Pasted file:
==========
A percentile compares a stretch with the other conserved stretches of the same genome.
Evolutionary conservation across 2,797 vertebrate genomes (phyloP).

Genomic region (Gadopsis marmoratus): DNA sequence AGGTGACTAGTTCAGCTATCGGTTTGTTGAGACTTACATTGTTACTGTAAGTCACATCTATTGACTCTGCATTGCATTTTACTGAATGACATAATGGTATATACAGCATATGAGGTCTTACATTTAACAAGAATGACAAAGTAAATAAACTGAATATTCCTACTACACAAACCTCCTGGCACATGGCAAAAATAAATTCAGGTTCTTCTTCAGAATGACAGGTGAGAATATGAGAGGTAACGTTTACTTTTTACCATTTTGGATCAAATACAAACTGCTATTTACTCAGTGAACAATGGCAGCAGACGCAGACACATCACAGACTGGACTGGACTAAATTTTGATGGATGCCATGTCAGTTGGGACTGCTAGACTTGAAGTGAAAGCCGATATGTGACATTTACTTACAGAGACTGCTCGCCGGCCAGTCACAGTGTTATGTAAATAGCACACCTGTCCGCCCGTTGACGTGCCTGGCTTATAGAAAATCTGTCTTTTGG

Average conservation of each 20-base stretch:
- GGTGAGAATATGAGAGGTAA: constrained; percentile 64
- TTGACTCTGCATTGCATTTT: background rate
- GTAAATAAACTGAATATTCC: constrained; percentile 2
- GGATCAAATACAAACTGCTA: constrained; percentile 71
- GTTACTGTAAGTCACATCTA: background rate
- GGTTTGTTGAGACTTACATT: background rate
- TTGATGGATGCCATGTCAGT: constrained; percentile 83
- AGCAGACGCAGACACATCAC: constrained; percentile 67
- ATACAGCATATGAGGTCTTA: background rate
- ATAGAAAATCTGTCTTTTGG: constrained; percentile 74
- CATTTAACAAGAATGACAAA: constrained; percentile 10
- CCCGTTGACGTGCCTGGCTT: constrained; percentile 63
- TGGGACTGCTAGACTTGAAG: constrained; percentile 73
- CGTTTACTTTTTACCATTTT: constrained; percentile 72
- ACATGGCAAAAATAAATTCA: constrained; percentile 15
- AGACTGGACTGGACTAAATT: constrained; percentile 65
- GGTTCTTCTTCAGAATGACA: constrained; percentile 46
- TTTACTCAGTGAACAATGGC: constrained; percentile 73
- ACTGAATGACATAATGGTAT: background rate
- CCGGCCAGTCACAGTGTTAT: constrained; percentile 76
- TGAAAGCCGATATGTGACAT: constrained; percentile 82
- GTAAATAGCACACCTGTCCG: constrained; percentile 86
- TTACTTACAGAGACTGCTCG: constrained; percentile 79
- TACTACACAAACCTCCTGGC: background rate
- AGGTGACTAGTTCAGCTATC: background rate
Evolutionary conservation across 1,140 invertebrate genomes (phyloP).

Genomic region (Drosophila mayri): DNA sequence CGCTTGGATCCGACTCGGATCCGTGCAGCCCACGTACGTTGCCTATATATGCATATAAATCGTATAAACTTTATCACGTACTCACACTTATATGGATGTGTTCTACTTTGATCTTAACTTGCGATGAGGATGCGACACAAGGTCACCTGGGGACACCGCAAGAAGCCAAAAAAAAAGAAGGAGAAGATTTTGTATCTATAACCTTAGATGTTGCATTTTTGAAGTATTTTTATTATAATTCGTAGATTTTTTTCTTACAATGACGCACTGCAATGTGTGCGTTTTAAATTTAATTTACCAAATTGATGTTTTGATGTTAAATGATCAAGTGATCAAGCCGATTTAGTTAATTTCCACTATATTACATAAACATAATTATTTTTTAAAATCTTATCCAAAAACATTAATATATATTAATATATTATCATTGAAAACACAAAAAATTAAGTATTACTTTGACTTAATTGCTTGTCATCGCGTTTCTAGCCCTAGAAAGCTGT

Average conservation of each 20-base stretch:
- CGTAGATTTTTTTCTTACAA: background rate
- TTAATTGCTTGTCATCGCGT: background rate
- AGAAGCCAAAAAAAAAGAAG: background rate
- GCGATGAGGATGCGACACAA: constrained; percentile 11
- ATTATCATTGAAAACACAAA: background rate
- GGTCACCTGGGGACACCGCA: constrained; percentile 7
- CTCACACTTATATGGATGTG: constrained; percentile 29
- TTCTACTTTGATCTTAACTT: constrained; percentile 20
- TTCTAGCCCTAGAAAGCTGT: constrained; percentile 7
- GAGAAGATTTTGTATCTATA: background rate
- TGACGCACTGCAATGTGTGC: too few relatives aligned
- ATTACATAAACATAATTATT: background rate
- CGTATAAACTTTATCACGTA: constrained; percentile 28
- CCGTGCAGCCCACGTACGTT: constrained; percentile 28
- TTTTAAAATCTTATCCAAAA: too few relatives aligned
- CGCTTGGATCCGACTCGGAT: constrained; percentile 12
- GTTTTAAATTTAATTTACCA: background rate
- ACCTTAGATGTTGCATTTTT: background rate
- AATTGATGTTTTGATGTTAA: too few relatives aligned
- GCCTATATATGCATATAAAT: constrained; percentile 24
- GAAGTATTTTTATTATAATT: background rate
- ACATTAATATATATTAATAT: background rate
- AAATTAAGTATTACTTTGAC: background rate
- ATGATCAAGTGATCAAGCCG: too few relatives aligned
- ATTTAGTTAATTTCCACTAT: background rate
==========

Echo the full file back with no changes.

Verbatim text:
A percentile compares a stretch with the other conserved stretches of the same genome.
Evolutionary conservation across 2,797 vertebrate genomes (phyloP).

Genomic region (Gadopsis marmoratus): DNA sequence AGGTGACTAGTTCAGCTATCGGTTTGTTGAGACTTACATTGTTACTGTAAGTCACATCTATTGACTCTGCATTGCATTTTACTGAATGACATAATGGTATATACAGCATATGAGGTCTTACATTTAACAAGAATGACAAAGTAAATAAACTGAATATTCCTACTACACAAACCTCCTGGCACATGGCAAAAATAAATTCAGGTTCTTCTTCAGAATGACAGGTGAGAATATGAGAGGTAACGTTTACTTTTTACCATTTTGGATCAAATACAAACTGCTATTTACTCAGTGAACAATGGCAGCAGACGCAGACACATCACAGACTGGACTGGACTAAATTTTGATGGATGCCATGTCAGTTGGGACTGCTAGACTTGAAGTGAAAGCCGATATGTGACATTTACTTACAGAGACTGCTCGCCGGCCAGTCACAGTGTTATGTAAATAGCACACCTGTCCGCCCGTTGACGTGCCTGGCTTATAGAAAATCTGTCTTTTGG

Average conservation of each 20-base stretch:
- GGTGAGAATATGAGAGGTAA: constrained; percentile 64
- TTGACTCTGCATTGCATTTT: background rate
- GTAAATAAACTGAATATTCC: constrained; percentile 2
- GGATCAAATACAAACTGCTA: constrained; percentile 71
- GTTACTGTAAGTCACATCTA: background rate
- GGTTTGTTGAGACTTACATT: background rate
- TTGATGGATGCCATGTCAGT: constrained; percentile 83
- AGCAGACGCAGACACATCAC: constrained; percentile 67
- ATACAGCATATGAGGTCTTA: background rate
- ATAGAAAATCTGTCTTTTGG: constrained; percentile 74
- CATTTAACAAGAATGACAAA: constrained; percentile 10
- CCCGTTGACGTGCCTGGCTT: constrained; percentile 63
- TGGGACTGCTAGACTTGAAG: constrained; percentile 73
- CGTTTACTTTTTACCATTTT: constrained; percentile 72
- ACATGGCAAAAATAAATTCA: constrained; percentile 15
- AGACTGGACTGGACTAAATT: constrained; percentile 65
- GGTTCTTCTTCAGAATGACA: constrained; percentile 46
- TTTACTCAGTGAACAATGGC: constrained; percentile 73
- ACTGAATGACATAATGGTAT: background rate
- CCGGCCAGTCACAGTGTTAT: constrained; percentile 76
- TGAAAGCCGATATGTGACAT: constrained; percentile 82
- GTAAATAGCACACCTGTCCG: constrained; percentile 86
- TTACTTACAGAGACTGCTCG: constrained; percentile 79
- TACTACACAAACCTCCTGGC: background rate
- AGGTGACTAGTTCAGCTATC: background rate
Evolutionary conservation across 1,140 invertebrate genomes (phyloP).

Genomic region (Drosophila mayri): DNA sequence CGCTTGGATCCGACTCGGATCCGTGCAGCCCACGTACGTTGCCTATATATGCATATAAATCGTATAAACTTTATCACGTACTCACACTTATATGGATGTGTTCTACTTTGATCTTAACTTGCGATGAGGATGCGACACAAGGTCACCTGGGGACACCGCAAGAAGCCAAAAAAAAAGAAGGAGAAGATTTTGTATCTATAACCTTAGATGTTGCATTTTTGAAGTATTTTTATTATAATTCGTAGATTTTTTTCTTACAATGACGCACTGCAATGTGTGCGTTTTAAATTTAATTTACCAAATTGATGTTTTGATGTTAAATGATCAAGTGATCAAGCCGATTTAGTTAATTTCCACTATATTACATAAACATAATTATTTTTTAAAATCTTATCCAAAAACATTAATATATATTAATATATTATCATTGAAAACACAAAAAATTAAGTATTACTTTGACTTAATTGCTTGTCATCGCGTTTCTAGCCCTAGAAAGCTGT

Average conservation of each 20-base stretch:
- CGTAGATTTTTTTCTTACAA: background rate
- TTAATTGCTTGTCATCGCGT: background rate
- AGAAGCCAAAAAAAAAGAAG: background rate
- GCGATGAGGATGCGACACAA: constrained; percentile 11
- ATTATCATTGAAAACACAAA: background rate
- GGTCACCTGGGGACACCGCA: constrained; percentile 7
- CTCACACTTATATGGATGTG: constrained; percentile 29
- TTCTACTTTGATCTTAACTT: constrained; percentile 20
- TTCTAGCCCTAGAAAGCTGT: constrained; percentile 7
- GAGAAGATTTTGTATCTATA: background rate
- TGACGCACTGCAATGTGTGC: too few relatives aligned
- ATTACATAAACATAATTATT: background rate
- CGTATAAACTTTATCACGTA: constrained; percentile 28
- CCGTGCAGCCCACGTACGTT: constrained; percentile 28
- TTTTAAAATCTTATCCAAAA: too few relatives aligned
- CGCTTGGATCCGACTCGGAT: constrained; percentile 12
- GTTTTAAATTTAATTTACCA: background rate
- ACCTTAGATGTTGCATTTTT: background rate
- AATTGATGTTTTGATGTTAA: too few relatives aligned
- GCCTATATATGCATATAAAT: constrained; percentile 24
- GAAGTATTTTTATTATAATT: background rate
- ACATTAATATATATTAATAT: background rate
- AAATTAAGTATTACTTTGAC: background rate
- ATGATCAAGTGATCAAGCCG: too few relatives aligned
- ATTTAGTTAATTTCCACTAT: background rate